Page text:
Towards Learning to Speak and Hear Through Multi-Agent Communication over a Continuous Acoustic Channel

4 Nov 2021  ·  Kevin Eloff, Arnu Pretorius, Okko Räsänen, Herman A. Engelbrecht, Herman Kamper ·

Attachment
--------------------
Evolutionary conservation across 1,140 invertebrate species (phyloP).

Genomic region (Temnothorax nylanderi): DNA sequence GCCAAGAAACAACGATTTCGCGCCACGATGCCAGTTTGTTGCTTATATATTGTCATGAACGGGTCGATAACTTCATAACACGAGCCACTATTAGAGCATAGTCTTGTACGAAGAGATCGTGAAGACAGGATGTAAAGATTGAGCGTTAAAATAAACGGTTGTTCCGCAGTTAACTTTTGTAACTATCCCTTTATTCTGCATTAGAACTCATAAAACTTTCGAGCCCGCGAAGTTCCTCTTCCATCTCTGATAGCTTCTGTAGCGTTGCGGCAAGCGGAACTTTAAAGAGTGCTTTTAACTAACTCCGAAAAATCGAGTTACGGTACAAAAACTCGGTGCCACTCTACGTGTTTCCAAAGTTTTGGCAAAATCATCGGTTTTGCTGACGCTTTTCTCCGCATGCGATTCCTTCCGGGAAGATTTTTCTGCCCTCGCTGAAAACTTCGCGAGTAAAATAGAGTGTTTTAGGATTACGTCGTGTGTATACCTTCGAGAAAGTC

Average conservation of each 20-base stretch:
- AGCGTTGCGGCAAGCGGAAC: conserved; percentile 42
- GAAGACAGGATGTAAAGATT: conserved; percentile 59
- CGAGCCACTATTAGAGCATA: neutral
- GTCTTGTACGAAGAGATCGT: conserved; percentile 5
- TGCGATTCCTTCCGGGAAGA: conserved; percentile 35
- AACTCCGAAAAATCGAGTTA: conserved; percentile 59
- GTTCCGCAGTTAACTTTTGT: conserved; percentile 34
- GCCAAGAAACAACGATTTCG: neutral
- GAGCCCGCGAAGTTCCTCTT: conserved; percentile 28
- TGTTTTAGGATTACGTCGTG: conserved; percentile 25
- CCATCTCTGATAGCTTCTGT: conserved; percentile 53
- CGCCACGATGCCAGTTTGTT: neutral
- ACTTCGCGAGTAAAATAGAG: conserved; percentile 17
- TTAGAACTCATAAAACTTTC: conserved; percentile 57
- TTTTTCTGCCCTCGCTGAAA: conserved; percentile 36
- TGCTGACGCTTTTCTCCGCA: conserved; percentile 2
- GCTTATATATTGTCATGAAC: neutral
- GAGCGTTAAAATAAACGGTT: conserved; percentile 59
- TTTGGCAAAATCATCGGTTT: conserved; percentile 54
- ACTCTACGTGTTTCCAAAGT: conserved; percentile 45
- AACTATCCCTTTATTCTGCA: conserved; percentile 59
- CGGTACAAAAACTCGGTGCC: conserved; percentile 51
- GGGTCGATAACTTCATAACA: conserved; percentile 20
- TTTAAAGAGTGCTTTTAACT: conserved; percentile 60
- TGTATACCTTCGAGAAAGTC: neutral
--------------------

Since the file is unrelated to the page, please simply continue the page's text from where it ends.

While multi-agent reinforcement learning has been used as an effective means to study emergent communication between agents, existing work has focused almost exclusively on communication with discrete symbols. Human communication often takes place (and emerged) over a continuous acoustic channel; human infants acquire language in large part through continuous signalling with their caregivers. We therefore ask: Are we able to observe emergent language between agents with a continuous communication channel trained through reinforcement learning? And if so, what is the impact of channel characteristics on the emerging language? We propose an environment and training methodology to serve as a means to carry out an initial exploration of these questions. We use a simple messaging environment where a "speaker" agent needs to convey a concept to a "listener". The Speaker is equipped with a vocoder that maps symbols to a continuous waveform, this is passed over a lossy continuous channel, and the Listener needs to map the continuous signal to the concept. Using deep Q-learning, we show that basic compositionality emerges in the learned language representations. We find that noise is essential in the communication channel when conveying unseen concept combinations. And we show that we can ground the emergent communication by introducing a caregiver predisposed to "hearing" or "speaking" English. Finally, we describe how our platform serves as a starting point for future work that uses a combination of deep reinforcement learning and multi-agent systems to study our questions of continuous signalling in language learning and emergence.

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